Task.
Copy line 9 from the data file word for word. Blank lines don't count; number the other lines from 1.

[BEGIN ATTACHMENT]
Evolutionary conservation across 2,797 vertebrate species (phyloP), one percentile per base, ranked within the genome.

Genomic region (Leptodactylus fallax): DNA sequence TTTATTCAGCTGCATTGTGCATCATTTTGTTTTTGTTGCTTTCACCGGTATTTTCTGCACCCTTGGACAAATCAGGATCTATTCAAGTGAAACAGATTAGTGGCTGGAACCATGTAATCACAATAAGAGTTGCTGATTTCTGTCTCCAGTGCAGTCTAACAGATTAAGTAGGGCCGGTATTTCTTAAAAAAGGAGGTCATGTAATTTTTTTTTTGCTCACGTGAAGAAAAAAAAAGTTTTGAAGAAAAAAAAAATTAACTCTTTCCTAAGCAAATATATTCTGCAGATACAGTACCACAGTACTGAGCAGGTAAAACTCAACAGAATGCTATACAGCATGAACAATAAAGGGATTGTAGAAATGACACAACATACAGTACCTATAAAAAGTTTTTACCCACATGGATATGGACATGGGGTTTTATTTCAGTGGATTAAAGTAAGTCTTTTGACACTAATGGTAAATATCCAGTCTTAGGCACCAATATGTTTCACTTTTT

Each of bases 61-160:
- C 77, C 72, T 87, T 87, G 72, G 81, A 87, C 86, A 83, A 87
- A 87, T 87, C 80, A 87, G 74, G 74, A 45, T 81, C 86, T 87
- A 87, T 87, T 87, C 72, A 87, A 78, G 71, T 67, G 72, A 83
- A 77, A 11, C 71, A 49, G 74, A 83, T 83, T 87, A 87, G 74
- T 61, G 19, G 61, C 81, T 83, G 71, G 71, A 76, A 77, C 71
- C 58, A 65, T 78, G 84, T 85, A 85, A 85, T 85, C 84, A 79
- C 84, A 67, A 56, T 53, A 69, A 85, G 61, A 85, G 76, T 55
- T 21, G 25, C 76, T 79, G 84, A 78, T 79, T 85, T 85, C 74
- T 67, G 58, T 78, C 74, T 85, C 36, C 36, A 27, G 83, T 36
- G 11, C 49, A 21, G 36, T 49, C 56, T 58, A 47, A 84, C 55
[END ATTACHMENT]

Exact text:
- C 58, A 65, T 78, G 84, T 85, A 85, A 85, T 85, C 84, A 79